The specimen below was a fired case that was tumbled in sawdust, which removed most if the tinning from the case.

  

In some cases, the bullets were pulled from defective ball cases and the mouth was crimped over the existing wad already in place.

                                   

   Military contract blank by Winchester

It was found that the present shaped blanks did not fully function in Gatling Guns a suggestion was made to load the cases with a bullet or similar plug made of wood or paper to simulate a bullet in order to aid feeding in the guns. The bullet were flat nosed to limit their range, but during firing tests, it was found that these wooden bullets still had sufficient force to penetrate about a 1 inch pine board at 30 yards.

  

In order to overcome the danger with the wood bulleted blank, they experimented with a “whole case blank”, which was closed at the mouth and was 0.3 in. longer than the standard service case but in firing, the cases failed to feed properly. See also HWS3, p. 210 Fig. 316.

  

One of the last government blank loadings was done during 1903 – 1905 and was also of the whole case type, but with case drawn out and a crimp resembling a ball round.

  


COMMERCIAL LOADS

    

  

                              

                                   Exploder with .22 Rimfire 

   Hornady Leverevolution

                              

  

    

      Variations on PETERS loads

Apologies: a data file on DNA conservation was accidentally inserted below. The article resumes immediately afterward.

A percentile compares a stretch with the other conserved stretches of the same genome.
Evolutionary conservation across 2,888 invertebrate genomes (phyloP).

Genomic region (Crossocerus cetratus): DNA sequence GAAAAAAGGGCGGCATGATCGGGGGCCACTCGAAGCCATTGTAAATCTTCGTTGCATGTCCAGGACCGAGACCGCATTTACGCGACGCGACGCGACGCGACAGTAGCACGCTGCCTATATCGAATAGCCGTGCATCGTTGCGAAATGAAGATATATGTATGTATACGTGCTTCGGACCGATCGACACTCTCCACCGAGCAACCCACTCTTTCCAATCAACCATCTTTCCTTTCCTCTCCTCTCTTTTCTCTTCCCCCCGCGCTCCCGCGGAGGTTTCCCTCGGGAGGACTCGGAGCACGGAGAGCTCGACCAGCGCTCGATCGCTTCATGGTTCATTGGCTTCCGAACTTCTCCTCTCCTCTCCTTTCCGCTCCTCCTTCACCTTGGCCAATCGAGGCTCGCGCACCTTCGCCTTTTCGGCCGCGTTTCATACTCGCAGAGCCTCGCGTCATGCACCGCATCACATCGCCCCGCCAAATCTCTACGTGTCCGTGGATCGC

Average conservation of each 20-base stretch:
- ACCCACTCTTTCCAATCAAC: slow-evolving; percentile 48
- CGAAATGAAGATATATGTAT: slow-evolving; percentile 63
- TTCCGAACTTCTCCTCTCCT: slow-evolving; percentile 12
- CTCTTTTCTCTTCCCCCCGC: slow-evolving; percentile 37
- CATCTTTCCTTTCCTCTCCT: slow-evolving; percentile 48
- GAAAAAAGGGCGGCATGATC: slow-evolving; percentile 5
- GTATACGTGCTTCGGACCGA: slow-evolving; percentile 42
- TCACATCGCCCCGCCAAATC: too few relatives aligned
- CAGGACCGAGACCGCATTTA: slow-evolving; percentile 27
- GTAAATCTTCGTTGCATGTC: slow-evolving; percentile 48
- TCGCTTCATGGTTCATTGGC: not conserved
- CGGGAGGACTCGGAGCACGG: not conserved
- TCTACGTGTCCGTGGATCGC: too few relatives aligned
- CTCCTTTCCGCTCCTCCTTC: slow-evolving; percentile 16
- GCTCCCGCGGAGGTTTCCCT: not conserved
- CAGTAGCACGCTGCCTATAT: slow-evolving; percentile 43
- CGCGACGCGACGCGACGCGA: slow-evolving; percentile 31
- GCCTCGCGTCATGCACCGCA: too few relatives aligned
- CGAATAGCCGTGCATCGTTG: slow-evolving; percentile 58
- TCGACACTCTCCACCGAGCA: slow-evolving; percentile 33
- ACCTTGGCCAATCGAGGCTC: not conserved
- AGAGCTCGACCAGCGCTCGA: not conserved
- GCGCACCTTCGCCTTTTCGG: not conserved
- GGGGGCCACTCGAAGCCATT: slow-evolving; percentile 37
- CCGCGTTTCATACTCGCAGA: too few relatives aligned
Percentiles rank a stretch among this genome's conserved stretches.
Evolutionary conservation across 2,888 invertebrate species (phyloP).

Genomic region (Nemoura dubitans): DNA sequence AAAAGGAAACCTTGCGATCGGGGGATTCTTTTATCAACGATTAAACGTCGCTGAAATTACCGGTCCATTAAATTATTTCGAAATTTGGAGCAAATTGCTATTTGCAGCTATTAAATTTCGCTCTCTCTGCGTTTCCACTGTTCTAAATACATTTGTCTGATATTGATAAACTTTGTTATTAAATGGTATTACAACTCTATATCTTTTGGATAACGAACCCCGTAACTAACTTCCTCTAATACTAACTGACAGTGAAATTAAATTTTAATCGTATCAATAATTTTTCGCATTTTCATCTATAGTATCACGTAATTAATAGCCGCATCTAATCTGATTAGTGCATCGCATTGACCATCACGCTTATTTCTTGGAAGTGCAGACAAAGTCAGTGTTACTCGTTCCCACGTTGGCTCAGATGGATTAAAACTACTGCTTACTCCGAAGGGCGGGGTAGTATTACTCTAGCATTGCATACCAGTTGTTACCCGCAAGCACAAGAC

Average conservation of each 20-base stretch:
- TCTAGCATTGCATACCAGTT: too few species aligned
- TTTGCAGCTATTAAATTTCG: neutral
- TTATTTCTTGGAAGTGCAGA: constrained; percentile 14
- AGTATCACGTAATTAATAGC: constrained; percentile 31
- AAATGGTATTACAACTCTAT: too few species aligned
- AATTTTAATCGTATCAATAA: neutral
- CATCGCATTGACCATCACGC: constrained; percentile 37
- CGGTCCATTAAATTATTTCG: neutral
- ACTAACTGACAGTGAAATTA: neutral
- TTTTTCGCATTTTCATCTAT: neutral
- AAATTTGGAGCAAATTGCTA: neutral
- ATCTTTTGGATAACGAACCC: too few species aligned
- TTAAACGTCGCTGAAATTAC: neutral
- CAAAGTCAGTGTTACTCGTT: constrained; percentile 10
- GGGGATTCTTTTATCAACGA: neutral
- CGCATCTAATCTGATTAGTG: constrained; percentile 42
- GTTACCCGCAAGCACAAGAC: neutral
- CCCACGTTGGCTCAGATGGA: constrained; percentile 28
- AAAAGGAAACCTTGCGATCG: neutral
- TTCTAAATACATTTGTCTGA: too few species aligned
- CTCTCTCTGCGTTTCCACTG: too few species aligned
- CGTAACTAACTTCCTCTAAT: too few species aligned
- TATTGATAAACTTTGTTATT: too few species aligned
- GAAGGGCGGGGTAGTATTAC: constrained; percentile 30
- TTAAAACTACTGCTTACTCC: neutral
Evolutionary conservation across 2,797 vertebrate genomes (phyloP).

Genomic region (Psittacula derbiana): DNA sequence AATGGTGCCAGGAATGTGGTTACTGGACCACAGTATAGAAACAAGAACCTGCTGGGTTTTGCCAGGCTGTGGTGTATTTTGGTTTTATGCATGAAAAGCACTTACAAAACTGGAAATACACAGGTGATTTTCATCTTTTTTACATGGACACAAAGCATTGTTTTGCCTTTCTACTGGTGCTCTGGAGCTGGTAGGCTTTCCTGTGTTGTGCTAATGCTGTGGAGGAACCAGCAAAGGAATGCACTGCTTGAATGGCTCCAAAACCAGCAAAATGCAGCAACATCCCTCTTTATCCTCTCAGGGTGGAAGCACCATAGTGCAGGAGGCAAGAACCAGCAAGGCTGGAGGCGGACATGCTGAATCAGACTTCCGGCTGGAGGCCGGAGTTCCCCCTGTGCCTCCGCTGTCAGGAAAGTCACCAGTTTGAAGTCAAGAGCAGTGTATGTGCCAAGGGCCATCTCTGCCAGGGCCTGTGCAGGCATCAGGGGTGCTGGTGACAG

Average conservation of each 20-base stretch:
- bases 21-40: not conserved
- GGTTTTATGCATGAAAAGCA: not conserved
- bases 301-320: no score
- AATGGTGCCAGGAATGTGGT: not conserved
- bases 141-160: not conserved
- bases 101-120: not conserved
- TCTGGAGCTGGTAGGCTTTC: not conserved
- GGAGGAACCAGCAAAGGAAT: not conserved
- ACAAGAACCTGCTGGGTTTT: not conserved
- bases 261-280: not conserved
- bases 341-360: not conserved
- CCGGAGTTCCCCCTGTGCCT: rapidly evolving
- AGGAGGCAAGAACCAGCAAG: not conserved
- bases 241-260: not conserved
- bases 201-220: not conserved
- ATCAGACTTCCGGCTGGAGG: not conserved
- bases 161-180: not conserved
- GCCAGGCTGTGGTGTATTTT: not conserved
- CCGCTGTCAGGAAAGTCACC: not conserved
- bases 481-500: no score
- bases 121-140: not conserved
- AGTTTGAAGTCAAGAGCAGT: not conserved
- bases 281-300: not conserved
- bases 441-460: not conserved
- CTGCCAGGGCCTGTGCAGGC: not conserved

Variations on REM - UMC loads        

                               Red wax bullet

   Vanity headstamp, probably by Starline

  

      U.M.C Solid Head variations

First specimen is a Guard (Multi Ball) loading. Experiments with multi ball cartridges started as early as 1878. Second specimen is a load made from commercial ball rounds for gallery practice use and consisted of a 230 gr. lead bullet loaded with 20 gr. of black powder.

                                                             

                              

                              

                              

                                    

     


LINE THROWING BLANKS

                           

Sharps Line-throwing gun, #C33718, shortened version (Sharp’s Patent April 12th 1859 conversion of New Model 1863 rifle) less than approx. 75 manufactured by Sharps for the U.S. Coast Guard; in good to very good condition; accompanied by afull box (20) opened but complete and unfired, of Western Cartridge Co. ammunition (.45-70 MK I) blank cartridges with box dated 1943 and marked “FOR LINE THROWING GUN”. (Antique). Est.: $1,500-$3,000.